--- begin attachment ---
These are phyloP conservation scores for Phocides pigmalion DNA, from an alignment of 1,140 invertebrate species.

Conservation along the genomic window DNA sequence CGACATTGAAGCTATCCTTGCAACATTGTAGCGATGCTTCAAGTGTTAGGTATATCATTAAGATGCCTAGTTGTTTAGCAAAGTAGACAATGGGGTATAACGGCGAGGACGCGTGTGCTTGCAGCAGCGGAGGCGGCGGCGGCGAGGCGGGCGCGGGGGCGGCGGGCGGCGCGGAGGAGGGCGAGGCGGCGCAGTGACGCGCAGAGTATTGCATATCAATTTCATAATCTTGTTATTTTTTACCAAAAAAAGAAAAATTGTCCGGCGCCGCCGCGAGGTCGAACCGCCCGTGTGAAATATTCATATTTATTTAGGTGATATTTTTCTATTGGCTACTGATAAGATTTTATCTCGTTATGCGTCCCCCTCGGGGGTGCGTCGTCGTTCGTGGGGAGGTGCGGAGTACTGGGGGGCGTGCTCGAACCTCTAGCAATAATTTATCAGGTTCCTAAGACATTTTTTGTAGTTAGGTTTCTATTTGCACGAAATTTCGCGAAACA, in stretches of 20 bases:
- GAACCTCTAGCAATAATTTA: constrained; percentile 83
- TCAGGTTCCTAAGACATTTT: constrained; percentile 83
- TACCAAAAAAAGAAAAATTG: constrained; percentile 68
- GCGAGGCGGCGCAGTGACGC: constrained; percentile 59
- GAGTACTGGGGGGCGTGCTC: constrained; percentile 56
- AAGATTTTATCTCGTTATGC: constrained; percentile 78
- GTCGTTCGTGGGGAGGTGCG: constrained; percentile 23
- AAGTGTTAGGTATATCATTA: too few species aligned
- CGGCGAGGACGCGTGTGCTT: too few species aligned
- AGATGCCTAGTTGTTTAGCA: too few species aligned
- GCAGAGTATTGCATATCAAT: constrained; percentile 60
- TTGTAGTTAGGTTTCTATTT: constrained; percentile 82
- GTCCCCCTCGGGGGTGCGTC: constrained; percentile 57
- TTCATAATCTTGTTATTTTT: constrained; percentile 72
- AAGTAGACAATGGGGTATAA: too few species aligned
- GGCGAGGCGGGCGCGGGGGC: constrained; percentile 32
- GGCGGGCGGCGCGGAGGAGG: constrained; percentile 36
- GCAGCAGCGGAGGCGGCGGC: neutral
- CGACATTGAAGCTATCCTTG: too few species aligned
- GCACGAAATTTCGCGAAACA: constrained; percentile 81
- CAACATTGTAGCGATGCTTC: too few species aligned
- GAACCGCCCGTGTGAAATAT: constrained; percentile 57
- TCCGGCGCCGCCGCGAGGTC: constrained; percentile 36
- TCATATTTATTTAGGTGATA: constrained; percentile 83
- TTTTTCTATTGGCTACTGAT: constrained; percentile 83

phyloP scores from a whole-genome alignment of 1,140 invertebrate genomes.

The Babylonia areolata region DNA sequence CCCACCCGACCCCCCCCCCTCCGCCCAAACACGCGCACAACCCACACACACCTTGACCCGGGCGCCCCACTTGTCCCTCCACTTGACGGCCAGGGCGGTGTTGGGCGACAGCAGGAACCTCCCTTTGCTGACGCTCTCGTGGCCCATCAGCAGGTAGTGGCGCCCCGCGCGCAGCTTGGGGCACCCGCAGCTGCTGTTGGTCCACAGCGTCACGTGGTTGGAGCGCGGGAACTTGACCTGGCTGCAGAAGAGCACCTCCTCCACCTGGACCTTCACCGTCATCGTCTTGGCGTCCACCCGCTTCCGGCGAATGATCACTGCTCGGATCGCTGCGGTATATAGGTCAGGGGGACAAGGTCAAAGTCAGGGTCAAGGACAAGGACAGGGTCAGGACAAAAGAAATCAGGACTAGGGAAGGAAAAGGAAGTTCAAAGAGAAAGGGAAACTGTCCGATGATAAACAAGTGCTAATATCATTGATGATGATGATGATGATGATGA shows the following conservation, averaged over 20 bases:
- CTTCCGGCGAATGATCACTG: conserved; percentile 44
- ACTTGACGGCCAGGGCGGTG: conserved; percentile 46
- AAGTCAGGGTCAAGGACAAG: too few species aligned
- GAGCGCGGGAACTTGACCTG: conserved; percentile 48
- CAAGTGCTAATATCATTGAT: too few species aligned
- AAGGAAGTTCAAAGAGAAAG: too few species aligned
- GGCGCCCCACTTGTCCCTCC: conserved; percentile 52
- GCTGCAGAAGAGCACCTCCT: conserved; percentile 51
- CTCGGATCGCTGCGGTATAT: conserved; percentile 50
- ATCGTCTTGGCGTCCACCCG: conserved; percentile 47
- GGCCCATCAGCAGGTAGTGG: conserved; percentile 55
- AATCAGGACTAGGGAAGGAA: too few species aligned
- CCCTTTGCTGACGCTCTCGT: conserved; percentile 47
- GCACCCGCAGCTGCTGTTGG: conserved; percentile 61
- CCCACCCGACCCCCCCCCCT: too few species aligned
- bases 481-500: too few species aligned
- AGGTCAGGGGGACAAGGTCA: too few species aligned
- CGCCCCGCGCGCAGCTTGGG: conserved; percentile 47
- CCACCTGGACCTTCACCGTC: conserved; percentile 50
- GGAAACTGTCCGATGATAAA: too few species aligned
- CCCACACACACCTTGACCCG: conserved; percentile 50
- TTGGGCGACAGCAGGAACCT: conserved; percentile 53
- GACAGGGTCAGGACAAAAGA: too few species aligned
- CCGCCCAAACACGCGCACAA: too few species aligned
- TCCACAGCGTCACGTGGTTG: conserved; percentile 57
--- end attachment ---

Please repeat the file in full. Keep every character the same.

These are phyloP conservation scores for Phocides pigmalion DNA, from an alignment of 1,140 invertebrate species.

Conservation along the genomic window DNA sequence CGACATTGAAGCTATCCTTGCAACATTGTAGCGATGCTTCAAGTGTTAGGTATATCATTAAGATGCCTAGTTGTTTAGCAAAGTAGACAATGGGGTATAACGGCGAGGACGCGTGTGCTTGCAGCAGCGGAGGCGGCGGCGGCGAGGCGGGCGCGGGGGCGGCGGGCGGCGCGGAGGAGGGCGAGGCGGCGCAGTGACGCGCAGAGTATTGCATATCAATTTCATAATCTTGTTATTTTTTACCAAAAAAAGAAAAATTGTCCGGCGCCGCCGCGAGGTCGAACCGCCCGTGTGAAATATTCATATTTATTTAGGTGATATTTTTCTATTGGCTACTGATAAGATTTTATCTCGTTATGCGTCCCCCTCGGGGGTGCGTCGTCGTTCGTGGGGAGGTGCGGAGTACTGGGGGGCGTGCTCGAACCTCTAGCAATAATTTATCAGGTTCCTAAGACATTTTTTGTAGTTAGGTTTCTATTTGCACGAAATTTCGCGAAACA, in stretches of 20 bases:
- GAACCTCTAGCAATAATTTA: constrained; percentile 83
- TCAGGTTCCTAAGACATTTT: constrained; percentile 83
- TACCAAAAAAAGAAAAATTG: constrained; percentile 68
- GCGAGGCGGCGCAGTGACGC: constrained; percentile 59
- GAGTACTGGGGGGCGTGCTC: constrained; percentile 56
- AAGATTTTATCTCGTTATGC: constrained; percentile 78
- GTCGTTCGTGGGGAGGTGCG: constrained; percentile 23
- AAGTGTTAGGTATATCATTA: too few species aligned
- CGGCGAGGACGCGTGTGCTT: too few species aligned
- AGATGCCTAGTTGTTTAGCA: too few species aligned
- GCAGAGTATTGCATATCAAT: constrained; percentile 60
- TTGTAGTTAGGTTTCTATTT: constrained; percentile 82
- GTCCCCCTCGGGGGTGCGTC: constrained; percentile 57
- TTCATAATCTTGTTATTTTT: constrained; percentile 72
- AAGTAGACAATGGGGTATAA: too few species aligned
- GGCGAGGCGGGCGCGGGGGC: constrained; percentile 32
- GGCGGGCGGCGCGGAGGAGG: constrained; percentile 36
- GCAGCAGCGGAGGCGGCGGC: neutral
- CGACATTGAAGCTATCCTTG: too few species aligned
- GCACGAAATTTCGCGAAACA: constrained; percentile 81
- CAACATTGTAGCGATGCTTC: too few species aligned
- GAACCGCCCGTGTGAAATAT: constrained; percentile 57
- TCCGGCGCCGCCGCGAGGTC: constrained; percentile 36
- TCATATTTATTTAGGTGATA: constrained; percentile 83
- TTTTTCTATTGGCTACTGAT: constrained; percentile 83

phyloP scores from a whole-genome alignment of 1,140 invertebrate genomes.

The Babylonia areolata region DNA sequence CCCACCCGACCCCCCCCCCTCCGCCCAAACACGCGCACAACCCACACACACCTTGACCCGGGCGCCCCACTTGTCCCTCCACTTGACGGCCAGGGCGGTGTTGGGCGACAGCAGGAACCTCCCTTTGCTGACGCTCTCGTGGCCCATCAGCAGGTAGTGGCGCCCCGCGCGCAGCTTGGGGCACCCGCAGCTGCTGTTGGTCCACAGCGTCACGTGGTTGGAGCGCGGGAACTTGACCTGGCTGCAGAAGAGCACCTCCTCCACCTGGACCTTCACCGTCATCGTCTTGGCGTCCACCCGCTTCCGGCGAATGATCACTGCTCGGATCGCTGCGGTATATAGGTCAGGGGGACAAGGTCAAAGTCAGGGTCAAGGACAAGGACAGGGTCAGGACAAAAGAAATCAGGACTAGGGAAGGAAAAGGAAGTTCAAAGAGAAAGGGAAACTGTCCGATGATAAACAAGTGCTAATATCATTGATGATGATGATGATGATGATGA shows the following conservation, averaged over 20 bases:
- CTTCCGGCGAATGATCACTG: conserved; percentile 44
- ACTTGACGGCCAGGGCGGTG: conserved; percentile 46
- AAGTCAGGGTCAAGGACAAG: too few species aligned
- GAGCGCGGGAACTTGACCTG: conserved; percentile 48
- CAAGTGCTAATATCATTGAT: too few species aligned
- AAGGAAGTTCAAAGAGAAAG: too few species aligned
- GGCGCCCCACTTGTCCCTCC: conserved; percentile 52
- GCTGCAGAAGAGCACCTCCT: conserved; percentile 51
- CTCGGATCGCTGCGGTATAT: conserved; percentile 50
- ATCGTCTTGGCGTCCACCCG: conserved; percentile 47
- GGCCCATCAGCAGGTAGTGG: conserved; percentile 55
- AATCAGGACTAGGGAAGGAA: too few species aligned
- CCCTTTGCTGACGCTCTCGT: conserved; percentile 47
- GCACCCGCAGCTGCTGTTGG: conserved; percentile 61
- CCCACCCGACCCCCCCCCCT: too few species aligned
- bases 481-500: too few species aligned
- AGGTCAGGGGGACAAGGTCA: too few species aligned
- CGCCCCGCGCGCAGCTTGGG: conserved; percentile 47
- CCACCTGGACCTTCACCGTC: conserved; percentile 50
- GGAAACTGTCCGATGATAAA: too few species aligned
- CCCACACACACCTTGACCCG: conserved; percentile 50
- TTGGGCGACAGCAGGAACCT: conserved; percentile 53
- GACAGGGTCAGGACAAAAGA: too few species aligned
- CCGCCCAAACACGCGCACAA: too few species aligned
- TCCACAGCGTCACGTGGTTG: conserved; percentile 57